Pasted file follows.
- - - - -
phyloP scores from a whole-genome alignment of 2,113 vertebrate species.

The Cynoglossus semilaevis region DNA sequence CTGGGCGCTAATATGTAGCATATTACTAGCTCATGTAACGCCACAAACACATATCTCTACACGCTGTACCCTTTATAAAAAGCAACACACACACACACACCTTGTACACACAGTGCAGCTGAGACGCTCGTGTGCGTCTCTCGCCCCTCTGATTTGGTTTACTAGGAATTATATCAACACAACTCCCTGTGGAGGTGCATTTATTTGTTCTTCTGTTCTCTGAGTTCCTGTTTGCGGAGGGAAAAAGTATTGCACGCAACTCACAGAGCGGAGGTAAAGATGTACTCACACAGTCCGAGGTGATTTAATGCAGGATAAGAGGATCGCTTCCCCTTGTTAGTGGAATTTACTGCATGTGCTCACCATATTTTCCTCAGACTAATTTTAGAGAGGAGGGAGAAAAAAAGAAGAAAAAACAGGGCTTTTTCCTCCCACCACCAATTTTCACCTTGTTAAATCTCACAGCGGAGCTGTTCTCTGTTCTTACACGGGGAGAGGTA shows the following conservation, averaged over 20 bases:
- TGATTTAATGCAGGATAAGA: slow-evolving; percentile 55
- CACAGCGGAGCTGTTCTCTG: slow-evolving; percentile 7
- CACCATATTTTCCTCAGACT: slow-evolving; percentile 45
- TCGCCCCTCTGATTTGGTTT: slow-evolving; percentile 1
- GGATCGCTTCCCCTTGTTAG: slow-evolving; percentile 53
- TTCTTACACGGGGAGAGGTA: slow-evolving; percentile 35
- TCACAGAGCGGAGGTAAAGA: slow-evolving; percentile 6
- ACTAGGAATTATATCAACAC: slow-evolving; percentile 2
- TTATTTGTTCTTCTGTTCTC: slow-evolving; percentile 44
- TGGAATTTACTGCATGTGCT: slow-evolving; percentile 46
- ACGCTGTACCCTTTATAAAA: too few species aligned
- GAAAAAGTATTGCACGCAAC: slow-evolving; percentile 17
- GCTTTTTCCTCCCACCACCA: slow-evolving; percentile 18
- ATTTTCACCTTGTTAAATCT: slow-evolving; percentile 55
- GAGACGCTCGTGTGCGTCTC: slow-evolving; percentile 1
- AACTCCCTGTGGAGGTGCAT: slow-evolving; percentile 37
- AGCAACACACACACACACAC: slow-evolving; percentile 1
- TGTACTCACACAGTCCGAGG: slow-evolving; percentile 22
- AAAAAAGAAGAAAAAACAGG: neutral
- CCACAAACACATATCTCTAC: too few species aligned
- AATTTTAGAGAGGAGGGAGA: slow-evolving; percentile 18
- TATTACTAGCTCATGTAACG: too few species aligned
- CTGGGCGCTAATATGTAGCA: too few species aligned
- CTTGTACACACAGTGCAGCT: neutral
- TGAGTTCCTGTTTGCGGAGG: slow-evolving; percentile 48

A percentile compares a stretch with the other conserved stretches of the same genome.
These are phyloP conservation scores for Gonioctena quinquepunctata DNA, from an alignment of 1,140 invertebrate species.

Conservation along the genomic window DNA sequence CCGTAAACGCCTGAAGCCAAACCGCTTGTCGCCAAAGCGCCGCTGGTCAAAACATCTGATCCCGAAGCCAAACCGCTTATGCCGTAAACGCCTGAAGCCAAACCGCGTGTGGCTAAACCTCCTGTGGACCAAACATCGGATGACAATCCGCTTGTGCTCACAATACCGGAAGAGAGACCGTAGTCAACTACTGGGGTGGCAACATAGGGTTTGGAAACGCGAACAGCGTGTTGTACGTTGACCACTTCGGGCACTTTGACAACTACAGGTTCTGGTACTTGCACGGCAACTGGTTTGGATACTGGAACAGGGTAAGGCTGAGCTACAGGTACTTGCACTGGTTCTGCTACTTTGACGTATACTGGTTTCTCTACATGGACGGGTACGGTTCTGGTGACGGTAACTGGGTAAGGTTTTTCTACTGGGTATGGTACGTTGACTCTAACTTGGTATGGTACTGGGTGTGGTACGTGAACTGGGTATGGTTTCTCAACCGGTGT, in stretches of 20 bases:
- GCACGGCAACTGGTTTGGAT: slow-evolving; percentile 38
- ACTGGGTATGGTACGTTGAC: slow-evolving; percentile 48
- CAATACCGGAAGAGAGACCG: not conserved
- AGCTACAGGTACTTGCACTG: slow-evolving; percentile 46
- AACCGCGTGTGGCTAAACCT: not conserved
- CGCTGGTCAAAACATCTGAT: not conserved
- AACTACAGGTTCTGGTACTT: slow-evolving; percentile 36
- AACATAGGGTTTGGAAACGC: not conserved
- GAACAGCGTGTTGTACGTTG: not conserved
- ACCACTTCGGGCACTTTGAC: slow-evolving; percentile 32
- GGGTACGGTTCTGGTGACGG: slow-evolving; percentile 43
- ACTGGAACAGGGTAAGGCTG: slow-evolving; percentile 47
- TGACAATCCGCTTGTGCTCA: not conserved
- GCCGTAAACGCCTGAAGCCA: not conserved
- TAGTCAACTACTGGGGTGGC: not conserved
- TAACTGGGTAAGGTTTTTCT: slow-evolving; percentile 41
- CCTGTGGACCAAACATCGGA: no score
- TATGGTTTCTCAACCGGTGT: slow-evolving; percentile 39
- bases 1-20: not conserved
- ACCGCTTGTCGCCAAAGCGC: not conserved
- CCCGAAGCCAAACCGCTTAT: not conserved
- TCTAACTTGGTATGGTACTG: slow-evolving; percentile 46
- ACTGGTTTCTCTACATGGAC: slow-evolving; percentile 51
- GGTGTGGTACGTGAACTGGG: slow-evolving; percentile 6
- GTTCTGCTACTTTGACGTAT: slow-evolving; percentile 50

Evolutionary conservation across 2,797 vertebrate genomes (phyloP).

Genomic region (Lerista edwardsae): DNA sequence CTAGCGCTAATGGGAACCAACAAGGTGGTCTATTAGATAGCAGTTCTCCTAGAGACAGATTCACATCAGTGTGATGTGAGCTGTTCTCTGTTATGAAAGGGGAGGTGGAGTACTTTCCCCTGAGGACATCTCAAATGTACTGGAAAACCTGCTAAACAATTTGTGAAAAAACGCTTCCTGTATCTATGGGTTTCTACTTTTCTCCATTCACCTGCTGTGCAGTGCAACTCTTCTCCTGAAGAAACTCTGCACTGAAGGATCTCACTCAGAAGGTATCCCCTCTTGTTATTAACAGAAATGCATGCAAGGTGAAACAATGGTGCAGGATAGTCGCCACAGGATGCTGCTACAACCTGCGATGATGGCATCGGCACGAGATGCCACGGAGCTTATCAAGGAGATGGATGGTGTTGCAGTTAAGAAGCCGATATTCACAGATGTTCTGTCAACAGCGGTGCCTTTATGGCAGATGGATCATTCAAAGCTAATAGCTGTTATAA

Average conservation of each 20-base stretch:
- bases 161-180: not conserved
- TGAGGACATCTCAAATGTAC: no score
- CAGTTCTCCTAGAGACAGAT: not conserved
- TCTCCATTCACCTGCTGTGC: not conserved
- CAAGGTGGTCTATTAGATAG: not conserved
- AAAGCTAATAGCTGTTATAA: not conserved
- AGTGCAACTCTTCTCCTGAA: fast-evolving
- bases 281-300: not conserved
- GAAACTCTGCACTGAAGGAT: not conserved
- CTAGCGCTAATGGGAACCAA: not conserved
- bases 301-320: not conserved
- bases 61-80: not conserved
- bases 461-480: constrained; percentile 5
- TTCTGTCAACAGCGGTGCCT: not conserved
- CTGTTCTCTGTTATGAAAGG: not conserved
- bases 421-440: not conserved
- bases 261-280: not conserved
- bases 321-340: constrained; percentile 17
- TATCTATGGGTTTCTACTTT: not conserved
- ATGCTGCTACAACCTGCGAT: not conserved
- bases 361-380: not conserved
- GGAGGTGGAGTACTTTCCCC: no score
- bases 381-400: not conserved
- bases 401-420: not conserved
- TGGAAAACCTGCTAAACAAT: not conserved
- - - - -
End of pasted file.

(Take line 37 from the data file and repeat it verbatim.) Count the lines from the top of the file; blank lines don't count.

- AACTACAGGTTCTGGTACTT: slow-evolving; percentile 36